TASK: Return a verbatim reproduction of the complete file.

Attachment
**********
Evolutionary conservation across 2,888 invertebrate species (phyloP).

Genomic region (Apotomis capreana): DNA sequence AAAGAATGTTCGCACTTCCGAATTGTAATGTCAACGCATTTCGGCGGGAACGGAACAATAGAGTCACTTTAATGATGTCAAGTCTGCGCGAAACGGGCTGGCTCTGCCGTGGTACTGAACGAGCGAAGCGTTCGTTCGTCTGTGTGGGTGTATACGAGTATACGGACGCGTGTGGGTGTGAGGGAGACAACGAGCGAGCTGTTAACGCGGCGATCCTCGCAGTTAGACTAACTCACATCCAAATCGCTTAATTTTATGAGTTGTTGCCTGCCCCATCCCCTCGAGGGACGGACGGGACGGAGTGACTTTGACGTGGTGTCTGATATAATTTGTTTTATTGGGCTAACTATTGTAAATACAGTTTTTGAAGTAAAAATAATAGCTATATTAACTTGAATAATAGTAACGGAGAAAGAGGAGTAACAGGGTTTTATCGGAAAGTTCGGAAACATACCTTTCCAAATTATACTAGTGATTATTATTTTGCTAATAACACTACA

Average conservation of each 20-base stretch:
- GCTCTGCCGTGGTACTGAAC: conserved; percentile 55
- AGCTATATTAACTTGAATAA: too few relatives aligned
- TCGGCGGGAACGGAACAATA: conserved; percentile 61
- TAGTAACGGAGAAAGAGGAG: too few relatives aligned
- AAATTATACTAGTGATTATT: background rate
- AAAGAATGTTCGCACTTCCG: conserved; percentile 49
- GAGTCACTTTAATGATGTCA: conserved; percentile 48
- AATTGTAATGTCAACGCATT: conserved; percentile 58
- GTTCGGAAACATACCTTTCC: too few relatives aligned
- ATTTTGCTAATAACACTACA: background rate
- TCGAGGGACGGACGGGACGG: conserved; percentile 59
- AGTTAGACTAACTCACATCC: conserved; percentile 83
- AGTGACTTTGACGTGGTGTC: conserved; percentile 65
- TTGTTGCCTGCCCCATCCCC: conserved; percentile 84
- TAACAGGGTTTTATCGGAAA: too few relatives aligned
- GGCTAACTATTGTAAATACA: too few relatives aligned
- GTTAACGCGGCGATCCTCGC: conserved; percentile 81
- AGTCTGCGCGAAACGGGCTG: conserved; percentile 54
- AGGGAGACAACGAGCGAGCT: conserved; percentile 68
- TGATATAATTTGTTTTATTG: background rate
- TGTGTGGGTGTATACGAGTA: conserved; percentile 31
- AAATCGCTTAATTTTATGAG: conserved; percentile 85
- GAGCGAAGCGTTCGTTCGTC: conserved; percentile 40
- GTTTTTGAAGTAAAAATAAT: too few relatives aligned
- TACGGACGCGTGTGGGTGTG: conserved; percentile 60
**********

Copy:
Evolutionary conservation across 2,888 invertebrate species (phyloP).

Genomic region (Apotomis capreana): DNA sequence AAAGAATGTTCGCACTTCCGAATTGTAATGTCAACGCATTTCGGCGGGAACGGAACAATAGAGTCACTTTAATGATGTCAAGTCTGCGCGAAACGGGCTGGCTCTGCCGTGGTACTGAACGAGCGAAGCGTTCGTTCGTCTGTGTGGGTGTATACGAGTATACGGACGCGTGTGGGTGTGAGGGAGACAACGAGCGAGCTGTTAACGCGGCGATCCTCGCAGTTAGACTAACTCACATCCAAATCGCTTAATTTTATGAGTTGTTGCCTGCCCCATCCCCTCGAGGGACGGACGGGACGGAGTGACTTTGACGTGGTGTCTGATATAATTTGTTTTATTGGGCTAACTATTGTAAATACAGTTTTTGAAGTAAAAATAATAGCTATATTAACTTGAATAATAGTAACGGAGAAAGAGGAGTAACAGGGTTTTATCGGAAAGTTCGGAAACATACCTTTCCAAATTATACTAGTGATTATTATTTTGCTAATAACACTACA

Average conservation of each 20-base stretch:
- GCTCTGCCGTGGTACTGAAC: conserved; percentile 55
- AGCTATATTAACTTGAATAA: too few relatives aligned
- TCGGCGGGAACGGAACAATA: conserved; percentile 61
- TAGTAACGGAGAAAGAGGAG: too few relatives aligned
- AAATTATACTAGTGATTATT: background rate
- AAAGAATGTTCGCACTTCCG: conserved; percentile 49
- GAGTCACTTTAATGATGTCA: conserved; percentile 48
- AATTGTAATGTCAACGCATT: conserved; percentile 58
- GTTCGGAAACATACCTTTCC: too few relatives aligned
- ATTTTGCTAATAACACTACA: background rate
- TCGAGGGACGGACGGGACGG: conserved; percentile 59
- AGTTAGACTAACTCACATCC: conserved; percentile 83
- AGTGACTTTGACGTGGTGTC: conserved; percentile 65
- TTGTTGCCTGCCCCATCCCC: conserved; percentile 84
- TAACAGGGTTTTATCGGAAA: too few relatives aligned
- GGCTAACTATTGTAAATACA: too few relatives aligned
- GTTAACGCGGCGATCCTCGC: conserved; percentile 81
- AGTCTGCGCGAAACGGGCTG: conserved; percentile 54
- AGGGAGACAACGAGCGAGCT: conserved; percentile 68
- TGATATAATTTGTTTTATTG: background rate
- TGTGTGGGTGTATACGAGTA: conserved; percentile 31
- AAATCGCTTAATTTTATGAG: conserved; percentile 85
- GAGCGAAGCGTTCGTTCGTC: conserved; percentile 40
- GTTTTTGAAGTAAAAATAAT: too few relatives aligned
- TACGGACGCGTGTGGGTGTG: conserved; percentile 60